Azithromycin may be ineffective in treating syphilis
Since 2000, the incidence of syphilis has increased in the United States, particularly in San Francisco, where in 2002, one of the highest incidence rates of primary and secondary syphilis in the United States has been recorded. To simplify the specific treatment of patients with early forms of syphilis, as well as for the preventive treatment of their sexual partners, a single oral administration of azithromycin has been recommended in certain guidelines. The effectiveness of such therapy has been demonstrated in several small clinical trials in patients not infected with HIV. In addition, oral administration of azithromycin is more convenient than the intramuscular injection of benzathine benzylpenicillin, recommended by the United States Centers for Disease Control and Prevention (CDC) as a first-line drug for the treatment of syphilis.
At the same time, in April 2003, the first case of ineffectiveness of azithromycin in the treatment of primary syphilis was noted, and subsequently information was collected on 7 other obvious syphilis treatment failures recorded from July 2002 to September 2003, which were analyzed San Francisco Department of Health.
The 8 patients were homosexuals who had 2 to 100 sexual partners in the previous 3 months, 5 patients were infected with HIV. The ineffectiveness of the 2 g azithromycin treatment was observed once in 3 patients with hard chancres. The remaining 5 patients received preventive treatment with azithromycin at a dose of 1 g once for seronegative forms of the disease that developed as a result of sex with patients with early forms of syphilis, but they then had seroconversion or manifestations of early syphilis.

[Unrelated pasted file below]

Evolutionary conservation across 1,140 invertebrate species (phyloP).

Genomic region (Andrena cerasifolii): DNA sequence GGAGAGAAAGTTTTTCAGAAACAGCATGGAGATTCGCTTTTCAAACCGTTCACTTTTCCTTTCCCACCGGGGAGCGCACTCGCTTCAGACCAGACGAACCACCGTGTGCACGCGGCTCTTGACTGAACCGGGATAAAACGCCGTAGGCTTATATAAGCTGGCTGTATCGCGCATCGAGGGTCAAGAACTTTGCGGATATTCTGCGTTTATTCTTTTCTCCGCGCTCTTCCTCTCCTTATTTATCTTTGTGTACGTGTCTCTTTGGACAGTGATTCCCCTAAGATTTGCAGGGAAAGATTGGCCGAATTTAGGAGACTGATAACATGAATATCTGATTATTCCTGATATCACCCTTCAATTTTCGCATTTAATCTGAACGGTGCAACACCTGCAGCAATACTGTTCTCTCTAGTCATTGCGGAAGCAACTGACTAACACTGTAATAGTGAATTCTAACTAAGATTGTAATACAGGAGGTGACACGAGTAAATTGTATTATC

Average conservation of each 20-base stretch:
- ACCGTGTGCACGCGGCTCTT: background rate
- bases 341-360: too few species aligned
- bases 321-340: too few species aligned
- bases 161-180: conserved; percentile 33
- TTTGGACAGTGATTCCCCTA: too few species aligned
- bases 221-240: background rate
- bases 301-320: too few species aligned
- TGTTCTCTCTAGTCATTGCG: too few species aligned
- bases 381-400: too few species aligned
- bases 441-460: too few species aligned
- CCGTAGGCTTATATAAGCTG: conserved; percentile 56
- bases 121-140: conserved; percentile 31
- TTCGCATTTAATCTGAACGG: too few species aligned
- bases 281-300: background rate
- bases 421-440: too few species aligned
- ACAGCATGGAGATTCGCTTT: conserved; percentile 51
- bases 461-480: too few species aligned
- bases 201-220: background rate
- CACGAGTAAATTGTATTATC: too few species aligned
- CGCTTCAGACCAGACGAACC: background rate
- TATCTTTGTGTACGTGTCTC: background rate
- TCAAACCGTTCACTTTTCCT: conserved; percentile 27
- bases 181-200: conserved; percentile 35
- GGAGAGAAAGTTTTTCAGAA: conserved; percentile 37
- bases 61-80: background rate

All patients then received specific treatment with penicillin or doxycycline, the efficacy of which was confirmed clinically and serologically.
Further observations and studies are planned to determine the molecular mechanisms of macrolide resistance in strains of Treponema palludum, the risk factors for clinical ineffectiveness when using azithromycin and the possibility of using this medicine in specific categories of patients (for example, HIV-infected) for the treatment of syphilis.
The published finding and CDC recommendations point out that penicillin remains the drug of choice for the treatment of syphilis. The use of azithromycin for both preventive treatment and for the treatment of syphilitic infection should only be limited and authorized in patients with allergic reactions to beta-lactam antibiotics and only if it is possible to '' perform adequate healing control after treatment is completed.